Cannabis may or may not be a gateway drug, but the debate over legalising its medical use is certainly a gateway debate. Were this not so, the tale of Billy Caldwell, the boy who fell seriously ill after his medical cannabis was confiscated at Heathrow, would have gained far less media projection. On this site recently, Blair Gibbs suggested that legalising cannabis for medical use could lead to it being legalised for recreational use. Previously, Steve Moore recommended that it should be.
This morning, William Hague weighs in, making much the same argument in his Daily Telegraph column – that’s to say, for a “lawful, regulated market” in the drug. In doing so, the former Party leader is blazing a trail: he knows perfectly well that the Prime Minister, lacking a majority for infinitely less contentious proposals, couldn’t even begin to think about legalisation without a manifesto commitment, in the unlikely event of her being willing to do so in the first place.
But just as the debate over the legalising cannabis for medical use is a gateway one, so the dispute over legalising it for recreational use is one, too. Admittedly, its legalisation for such use in some American state has been quarantined from the legalisation or decriminalisation of harder drugs. But discussion about both cannot ultimately be separated from the disputes about cannabis. The arguments that Hague makes about cannabis can be transposed to other illegal substances: that it is easily available; that it is stronger than it was, with grave consequences for public health; that the law is not always enforced; that prohibition is expensive; that “the only beneficiaries are organised crime gangs”.
In any event, the gateway argument about cannabis use leading to harder drug use, plus the certainty that legalising it for recreational use would have knock-on effects, whatever those might be, on the remaining illegal drugs market means that the debate necessarily widens. Nor can considering this illegal market be separated from thinking about about the legal one. Like people in other advanced countries, Britons are huge users of legal drugs. The pharmaceutical industy is one of the country’s commercial success stories. Then there is the question of legal highs, in which inventive producers and consumers keep, very often, one step ahead of the law.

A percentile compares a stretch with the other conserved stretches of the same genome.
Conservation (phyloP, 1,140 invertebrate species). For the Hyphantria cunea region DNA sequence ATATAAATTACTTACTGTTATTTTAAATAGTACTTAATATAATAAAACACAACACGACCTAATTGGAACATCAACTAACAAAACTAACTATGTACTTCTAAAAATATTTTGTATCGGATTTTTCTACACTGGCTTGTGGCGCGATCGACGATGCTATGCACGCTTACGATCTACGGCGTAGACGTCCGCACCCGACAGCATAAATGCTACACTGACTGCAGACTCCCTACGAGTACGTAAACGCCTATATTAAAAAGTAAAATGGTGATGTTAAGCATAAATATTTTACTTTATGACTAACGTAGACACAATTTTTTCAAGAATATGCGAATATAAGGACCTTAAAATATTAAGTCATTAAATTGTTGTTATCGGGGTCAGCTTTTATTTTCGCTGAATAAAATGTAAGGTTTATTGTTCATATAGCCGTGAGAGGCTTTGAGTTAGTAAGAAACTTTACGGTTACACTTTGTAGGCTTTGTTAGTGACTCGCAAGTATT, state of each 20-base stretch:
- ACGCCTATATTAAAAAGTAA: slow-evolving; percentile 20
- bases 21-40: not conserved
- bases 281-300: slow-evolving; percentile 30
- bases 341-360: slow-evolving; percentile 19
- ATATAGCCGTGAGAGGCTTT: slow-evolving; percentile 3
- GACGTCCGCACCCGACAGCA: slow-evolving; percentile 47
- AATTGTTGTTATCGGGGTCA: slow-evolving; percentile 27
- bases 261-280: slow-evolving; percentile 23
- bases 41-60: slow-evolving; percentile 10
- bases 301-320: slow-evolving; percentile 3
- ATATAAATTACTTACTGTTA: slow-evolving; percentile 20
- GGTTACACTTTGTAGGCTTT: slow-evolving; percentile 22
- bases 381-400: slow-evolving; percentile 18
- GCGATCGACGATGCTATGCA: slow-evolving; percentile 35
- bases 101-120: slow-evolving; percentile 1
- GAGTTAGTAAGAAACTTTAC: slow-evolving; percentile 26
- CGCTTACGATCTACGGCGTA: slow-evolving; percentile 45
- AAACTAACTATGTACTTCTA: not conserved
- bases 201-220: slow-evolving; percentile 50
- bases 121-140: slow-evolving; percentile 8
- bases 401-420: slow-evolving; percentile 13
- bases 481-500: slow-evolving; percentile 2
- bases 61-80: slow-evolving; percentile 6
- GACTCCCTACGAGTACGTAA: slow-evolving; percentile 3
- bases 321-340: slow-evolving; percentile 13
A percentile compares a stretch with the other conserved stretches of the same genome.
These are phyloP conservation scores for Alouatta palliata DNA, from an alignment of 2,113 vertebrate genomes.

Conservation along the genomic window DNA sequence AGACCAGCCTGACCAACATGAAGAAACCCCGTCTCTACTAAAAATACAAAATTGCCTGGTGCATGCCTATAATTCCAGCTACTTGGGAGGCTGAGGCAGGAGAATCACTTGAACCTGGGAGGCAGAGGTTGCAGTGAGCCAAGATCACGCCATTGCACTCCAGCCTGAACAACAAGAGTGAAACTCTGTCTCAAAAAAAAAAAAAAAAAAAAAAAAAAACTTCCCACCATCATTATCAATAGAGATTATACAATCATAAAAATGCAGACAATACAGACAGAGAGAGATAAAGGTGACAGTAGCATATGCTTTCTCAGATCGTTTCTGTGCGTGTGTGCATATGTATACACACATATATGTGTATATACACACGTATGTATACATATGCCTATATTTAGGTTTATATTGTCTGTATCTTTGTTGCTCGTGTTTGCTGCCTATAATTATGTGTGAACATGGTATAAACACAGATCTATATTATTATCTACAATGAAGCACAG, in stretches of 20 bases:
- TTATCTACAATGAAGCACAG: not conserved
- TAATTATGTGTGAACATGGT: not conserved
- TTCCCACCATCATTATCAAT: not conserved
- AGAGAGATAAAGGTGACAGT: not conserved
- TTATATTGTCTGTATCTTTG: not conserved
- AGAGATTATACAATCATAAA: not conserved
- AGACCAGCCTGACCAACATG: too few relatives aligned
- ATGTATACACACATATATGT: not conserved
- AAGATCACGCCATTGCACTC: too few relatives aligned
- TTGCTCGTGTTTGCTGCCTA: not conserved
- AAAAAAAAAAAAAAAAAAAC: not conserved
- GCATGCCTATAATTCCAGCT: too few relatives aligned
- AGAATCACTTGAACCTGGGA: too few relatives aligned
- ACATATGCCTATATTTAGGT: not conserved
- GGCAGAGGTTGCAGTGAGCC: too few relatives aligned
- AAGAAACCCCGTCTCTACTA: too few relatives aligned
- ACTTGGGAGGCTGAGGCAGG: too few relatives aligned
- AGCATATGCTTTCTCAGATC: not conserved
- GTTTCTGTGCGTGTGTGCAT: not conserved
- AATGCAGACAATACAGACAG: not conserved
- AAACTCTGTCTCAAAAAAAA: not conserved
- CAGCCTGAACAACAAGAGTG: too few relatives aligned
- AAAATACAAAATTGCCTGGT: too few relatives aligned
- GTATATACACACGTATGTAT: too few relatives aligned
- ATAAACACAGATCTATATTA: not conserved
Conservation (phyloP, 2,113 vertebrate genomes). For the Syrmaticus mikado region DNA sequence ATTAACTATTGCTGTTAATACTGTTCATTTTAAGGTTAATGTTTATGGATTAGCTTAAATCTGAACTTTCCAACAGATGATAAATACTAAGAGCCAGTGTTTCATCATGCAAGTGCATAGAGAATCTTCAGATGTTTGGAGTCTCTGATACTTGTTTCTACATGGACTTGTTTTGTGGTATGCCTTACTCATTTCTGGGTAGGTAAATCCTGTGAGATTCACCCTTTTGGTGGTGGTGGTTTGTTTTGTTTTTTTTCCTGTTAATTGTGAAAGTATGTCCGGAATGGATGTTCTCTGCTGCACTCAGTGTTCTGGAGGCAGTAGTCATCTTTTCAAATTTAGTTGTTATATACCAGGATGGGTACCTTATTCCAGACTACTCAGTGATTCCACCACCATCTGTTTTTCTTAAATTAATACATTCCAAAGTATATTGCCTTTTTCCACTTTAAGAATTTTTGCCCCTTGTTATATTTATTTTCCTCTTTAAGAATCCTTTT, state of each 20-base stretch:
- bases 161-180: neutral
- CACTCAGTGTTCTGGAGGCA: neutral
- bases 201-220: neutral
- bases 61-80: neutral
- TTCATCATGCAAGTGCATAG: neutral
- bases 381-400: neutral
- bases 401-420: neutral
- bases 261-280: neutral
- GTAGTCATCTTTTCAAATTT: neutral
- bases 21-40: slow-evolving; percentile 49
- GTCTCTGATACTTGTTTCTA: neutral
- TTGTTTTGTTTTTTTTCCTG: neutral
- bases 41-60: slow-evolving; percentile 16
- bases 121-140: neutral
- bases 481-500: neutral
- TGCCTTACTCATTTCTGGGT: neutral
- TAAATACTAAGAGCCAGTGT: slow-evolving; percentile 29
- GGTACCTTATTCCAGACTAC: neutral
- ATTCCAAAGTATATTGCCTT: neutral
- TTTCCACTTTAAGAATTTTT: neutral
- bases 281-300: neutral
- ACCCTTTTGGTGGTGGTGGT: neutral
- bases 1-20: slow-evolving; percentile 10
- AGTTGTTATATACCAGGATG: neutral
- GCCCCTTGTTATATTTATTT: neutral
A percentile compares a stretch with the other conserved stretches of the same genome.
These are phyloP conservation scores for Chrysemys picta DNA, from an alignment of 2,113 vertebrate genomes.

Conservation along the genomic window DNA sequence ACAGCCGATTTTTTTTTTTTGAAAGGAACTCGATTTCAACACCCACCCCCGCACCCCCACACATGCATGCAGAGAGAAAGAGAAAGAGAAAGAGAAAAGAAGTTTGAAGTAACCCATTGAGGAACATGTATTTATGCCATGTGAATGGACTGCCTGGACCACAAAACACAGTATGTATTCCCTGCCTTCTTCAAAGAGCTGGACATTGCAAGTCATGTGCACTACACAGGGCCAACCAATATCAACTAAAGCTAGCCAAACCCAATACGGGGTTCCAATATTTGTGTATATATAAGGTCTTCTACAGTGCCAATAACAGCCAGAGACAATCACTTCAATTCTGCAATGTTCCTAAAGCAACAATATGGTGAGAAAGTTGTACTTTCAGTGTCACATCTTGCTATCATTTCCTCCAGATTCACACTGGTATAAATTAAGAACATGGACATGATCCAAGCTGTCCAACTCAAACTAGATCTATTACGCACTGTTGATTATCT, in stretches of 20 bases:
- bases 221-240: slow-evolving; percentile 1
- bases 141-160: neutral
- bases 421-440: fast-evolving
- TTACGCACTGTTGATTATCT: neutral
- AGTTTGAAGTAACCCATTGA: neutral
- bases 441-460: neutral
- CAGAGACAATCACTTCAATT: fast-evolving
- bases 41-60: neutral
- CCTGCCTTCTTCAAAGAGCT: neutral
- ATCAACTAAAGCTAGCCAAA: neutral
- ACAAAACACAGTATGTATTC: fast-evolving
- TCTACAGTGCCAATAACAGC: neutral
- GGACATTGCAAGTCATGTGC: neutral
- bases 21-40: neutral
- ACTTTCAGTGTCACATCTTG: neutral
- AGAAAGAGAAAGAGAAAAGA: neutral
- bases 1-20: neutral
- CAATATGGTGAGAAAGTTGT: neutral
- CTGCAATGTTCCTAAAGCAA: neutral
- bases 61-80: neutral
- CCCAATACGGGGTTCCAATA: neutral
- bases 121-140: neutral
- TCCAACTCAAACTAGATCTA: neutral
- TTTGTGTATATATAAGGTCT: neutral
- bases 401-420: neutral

The debate in one sense leads nowhere. This Government will not legalise cannabis for recreational use. End of discussion. Nor can the broad sweep of present policy be shown to be failing if consumption is the test: overall, illegal use has declined over the past ten years. But the matter cannot be brushed aside quite so easily. Easier availability of more illegal drugs over the past 50 years or so has affected public attitudes. Opinion polls tell us many things, but many show support for less restrictive approaches, though whether these might be legalisation or decriminalisation or a mix of both is unclear. Politicians are doing exactly what, at least in this case, cynics would expect them to do – following, not leading: waiting, perhaps, for public opinion to reach a clear tipping-point, at least on cannabis.
We make one additional point. Any eventual review of drugs policy as a whole must focus on collective consequences rather than individual rights. Potential reform has implications for children, including unborn ones, for parents, and for the places that might host drugs tourism in the event of changes to the law. It would also have consequences for taxpayers: whether savings on police and security costs would be outstripped by new healthcare costs, physical and mental, is a subject of fierce debate. As John Donne almost put it, no pothead is an island.
In the event of the great national debate that we’re not having, public opinion might just swing behind a Swedish approach rather than a Portugese one – that’s to say, towards zero tolerance. But this is not the trend internationally. It is surely significant that the legal bars on cannabis are being breached in the very country whose puritan inheritance has driven the worldwide “war on drugs” – namely, America.
At any rate, Hague won’t have forgotten from his own brush with cannabis – in political terms, that is. When he was Conservative leader, Ann Widdecombe, then Shadow Home Secretary, backed raising fines for possession; inevitably, journalists swooped on Shadow Cabinet members; five of them then admitted to having smoked it in their younger days. We quote from a contemporary account: “Letwin said he had tried the drug only by accident while at Cambridge University, because friends mixed some cannabis in with his pipe tobacco.”